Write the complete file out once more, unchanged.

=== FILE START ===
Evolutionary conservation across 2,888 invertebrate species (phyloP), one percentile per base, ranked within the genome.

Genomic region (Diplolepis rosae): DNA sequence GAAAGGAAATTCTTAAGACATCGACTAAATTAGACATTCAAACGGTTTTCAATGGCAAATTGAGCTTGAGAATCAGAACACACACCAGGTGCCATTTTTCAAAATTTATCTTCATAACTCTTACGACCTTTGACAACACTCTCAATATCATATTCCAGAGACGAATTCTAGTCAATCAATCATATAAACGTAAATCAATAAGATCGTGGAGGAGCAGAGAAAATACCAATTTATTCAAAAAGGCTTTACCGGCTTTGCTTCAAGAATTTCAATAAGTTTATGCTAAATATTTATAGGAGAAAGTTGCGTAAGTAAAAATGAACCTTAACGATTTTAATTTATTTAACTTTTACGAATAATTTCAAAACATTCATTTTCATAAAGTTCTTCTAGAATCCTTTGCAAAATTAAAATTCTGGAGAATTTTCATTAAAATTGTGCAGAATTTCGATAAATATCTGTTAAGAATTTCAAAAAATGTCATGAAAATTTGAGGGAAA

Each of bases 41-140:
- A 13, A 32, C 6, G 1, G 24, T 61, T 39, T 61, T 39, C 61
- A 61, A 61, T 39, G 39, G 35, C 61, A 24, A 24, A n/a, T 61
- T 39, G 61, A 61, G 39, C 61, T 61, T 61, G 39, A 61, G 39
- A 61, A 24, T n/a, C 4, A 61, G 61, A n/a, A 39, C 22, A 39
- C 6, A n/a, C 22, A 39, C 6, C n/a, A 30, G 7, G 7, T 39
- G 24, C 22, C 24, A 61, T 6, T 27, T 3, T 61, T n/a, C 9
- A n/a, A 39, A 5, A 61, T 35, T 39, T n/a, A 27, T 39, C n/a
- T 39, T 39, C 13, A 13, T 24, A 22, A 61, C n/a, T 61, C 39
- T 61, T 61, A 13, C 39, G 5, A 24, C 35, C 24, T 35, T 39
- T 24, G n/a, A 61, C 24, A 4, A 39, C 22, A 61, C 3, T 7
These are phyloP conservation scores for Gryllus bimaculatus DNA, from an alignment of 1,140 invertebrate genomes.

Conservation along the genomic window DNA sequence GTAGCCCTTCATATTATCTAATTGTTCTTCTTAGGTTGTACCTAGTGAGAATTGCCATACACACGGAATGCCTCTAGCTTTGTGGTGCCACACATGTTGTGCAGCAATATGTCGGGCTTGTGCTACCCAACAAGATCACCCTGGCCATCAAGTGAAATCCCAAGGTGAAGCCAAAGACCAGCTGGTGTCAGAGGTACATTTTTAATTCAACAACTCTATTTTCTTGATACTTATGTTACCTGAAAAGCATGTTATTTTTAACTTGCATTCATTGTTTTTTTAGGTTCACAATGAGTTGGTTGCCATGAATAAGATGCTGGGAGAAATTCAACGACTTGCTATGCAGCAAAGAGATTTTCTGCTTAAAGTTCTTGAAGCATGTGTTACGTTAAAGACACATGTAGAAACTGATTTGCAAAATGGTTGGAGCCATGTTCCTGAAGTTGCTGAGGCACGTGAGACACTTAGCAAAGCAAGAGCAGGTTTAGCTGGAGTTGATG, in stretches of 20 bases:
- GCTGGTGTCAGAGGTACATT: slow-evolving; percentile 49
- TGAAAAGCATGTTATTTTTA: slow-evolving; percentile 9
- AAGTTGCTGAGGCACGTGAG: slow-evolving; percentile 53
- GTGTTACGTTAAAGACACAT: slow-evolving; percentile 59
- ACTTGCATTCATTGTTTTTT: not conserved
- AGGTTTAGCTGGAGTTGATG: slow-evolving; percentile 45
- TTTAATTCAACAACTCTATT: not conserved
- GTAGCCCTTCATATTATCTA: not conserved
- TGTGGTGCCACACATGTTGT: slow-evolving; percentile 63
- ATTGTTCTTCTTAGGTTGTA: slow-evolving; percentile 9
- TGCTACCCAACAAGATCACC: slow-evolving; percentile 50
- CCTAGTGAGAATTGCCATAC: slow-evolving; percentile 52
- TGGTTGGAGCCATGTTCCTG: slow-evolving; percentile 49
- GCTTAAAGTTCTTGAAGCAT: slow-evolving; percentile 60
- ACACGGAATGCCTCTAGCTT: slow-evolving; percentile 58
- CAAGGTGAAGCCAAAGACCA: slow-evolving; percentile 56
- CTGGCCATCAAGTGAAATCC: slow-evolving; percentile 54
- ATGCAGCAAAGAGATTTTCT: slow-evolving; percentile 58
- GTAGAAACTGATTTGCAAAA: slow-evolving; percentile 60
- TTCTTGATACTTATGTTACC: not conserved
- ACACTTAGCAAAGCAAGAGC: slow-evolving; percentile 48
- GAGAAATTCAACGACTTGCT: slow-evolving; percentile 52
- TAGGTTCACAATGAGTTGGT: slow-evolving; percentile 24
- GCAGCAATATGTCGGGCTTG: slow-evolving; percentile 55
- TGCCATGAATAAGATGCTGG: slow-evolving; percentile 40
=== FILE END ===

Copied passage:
Evolutionary conservation across 2,888 invertebrate species (phyloP), one percentile per base, ranked within the genome.

Genomic region (Diplolepis rosae): DNA sequence GAAAGGAAATTCTTAAGACATCGACTAAATTAGACATTCAAACGGTTTTCAATGGCAAATTGAGCTTGAGAATCAGAACACACACCAGGTGCCATTTTTCAAAATTTATCTTCATAACTCTTACGACCTTTGACAACACTCTCAATATCATATTCCAGAGACGAATTCTAGTCAATCAATCATATAAACGTAAATCAATAAGATCGTGGAGGAGCAGAGAAAATACCAATTTATTCAAAAAGGCTTTACCGGCTTTGCTTCAAGAATTTCAATAAGTTTATGCTAAATATTTATAGGAGAAAGTTGCGTAAGTAAAAATGAACCTTAACGATTTTAATTTATTTAACTTTTACGAATAATTTCAAAACATTCATTTTCATAAAGTTCTTCTAGAATCCTTTGCAAAATTAAAATTCTGGAGAATTTTCATTAAAATTGTGCAGAATTTCGATAAATATCTGTTAAGAATTTCAAAAAATGTCATGAAAATTTGAGGGAAA

Each of bases 41-140:
- A 13, A 32, C 6, G 1, G 24, T 61, T 39, T 61, T 39, C 61
- A 61, A 61, T 39, G 39, G 35, C 61, A 24, A 24, A n/a, T 61
- T 39, G 61, A 61, G 39, C 61, T 61, T 61, G 39, A 61, G 39
- A 61, A 24, T n/a, C 4, A 61, G 61, A n/a, A 39, C 22, A 39
- C 6, A n/a, C 22, A 39, C 6, C n/a, A 30, G 7, G 7, T 39
- G 24, C 22, C 24, A 61, T 6, T 27, T 3, T 61, T n/a, C 9
- A n/a, A 39, A 5, A 61, T 35, T 39, T n/a, A 27, T 39, C n/a
- T 39, T 39, C 13, A 13, T 24, A 22, A 61, C n/a, T 61, C 39
- T 61, T 61, A 13, C 39, G 5, A 24, C 35, C 24, T 35, T 39
- T 24, G n/a, A 61, C 24, A 4, A 39, C 22, A 61, C 3, T 7
These are phyloP conservation scores for Gryllus bimaculatus DNA, from an alignment of 1,140 invertebrate genomes.

Conservation along the genomic window DNA sequence GTAGCCCTTCATATTATCTAATTGTTCTTCTTAGGTTGTACCTAGTGAGAATTGCCATACACACGGAATGCCTCTAGCTTTGTGGTGCCACACATGTTGTGCAGCAATATGTCGGGCTTGTGCTACCCAACAAGATCACCCTGGCCATCAAGTGAAATCCCAAGGTGAAGCCAAAGACCAGCTGGTGTCAGAGGTACATTTTTAATTCAACAACTCTATTTTCTTGATACTTATGTTACCTGAAAAGCATGTTATTTTTAACTTGCATTCATTGTTTTTTTAGGTTCACAATGAGTTGGTTGCCATGAATAAGATGCTGGGAGAAATTCAACGACTTGCTATGCAGCAAAGAGATTTTCTGCTTAAAGTTCTTGAAGCATGTGTTACGTTAAAGACACATGTAGAAACTGATTTGCAAAATGGTTGGAGCCATGTTCCTGAAGTTGCTGAGGCACGTGAGACACTTAGCAAAGCAAGAGCAGGTTTAGCTGGAGTTGATG, in stretches of 20 bases:
- GCTGGTGTCAGAGGTACATT: slow-evolving; percentile 49
- TGAAAAGCATGTTATTTTTA: slow-evolving; percentile 9
- AAGTTGCTGAGGCACGTGAG: slow-evolving; percentile 53
- GTGTTACGTTAAAGACACAT: slow-evolving; percentile 59
- ACTTGCATTCATTGTTTTTT: not conserved
- AGGTTTAGCTGGAGTTGATG: slow-evolving; percentile 45
- TTTAATTCAACAACTCTATT: not conserved
- GTAGCCCTTCATATTATCTA: not conserved
- TGTGGTGCCACACATGTTGT: slow-evolving; percentile 63
- ATTGTTCTTCTTAGGTTGTA: slow-evolving; percentile 9
- TGCTACCCAACAAGATCACC: slow-evolving; percentile 50
- CCTAGTGAGAATTGCCATAC: slow-evolving; percentile 52
- TGGTTGGAGCCATGTTCCTG: slow-evolving; percentile 49
- GCTTAAAGTTCTTGAAGCAT: slow-evolving; percentile 60
- ACACGGAATGCCTCTAGCTT: slow-evolving; percentile 58
- CAAGGTGAAGCCAAAGACCA: slow-evolving; percentile 56
- CTGGCCATCAAGTGAAATCC: slow-evolving; percentile 54
- ATGCAGCAAAGAGATTTTCT: slow-evolving; percentile 58
- GTAGAAACTGATTTGCAAAA: slow-evolving; percentile 60
- TTCTTGATACTTATGTTACC: not conserved
- ACACTTAGCAAAGCAAGAGC: slow-evolving; percentile 48
- GAGAAATTCAACGACTTGCT: slow-evolving; percentile 52
- TAGGTTCACAATGAGTTGGT: slow-evolving; percentile 24
- GCAGCAATATGTCGGGCTTG: slow-evolving; percentile 55
- TGCCATGAATAAGATGCTGG: slow-evolving; percentile 40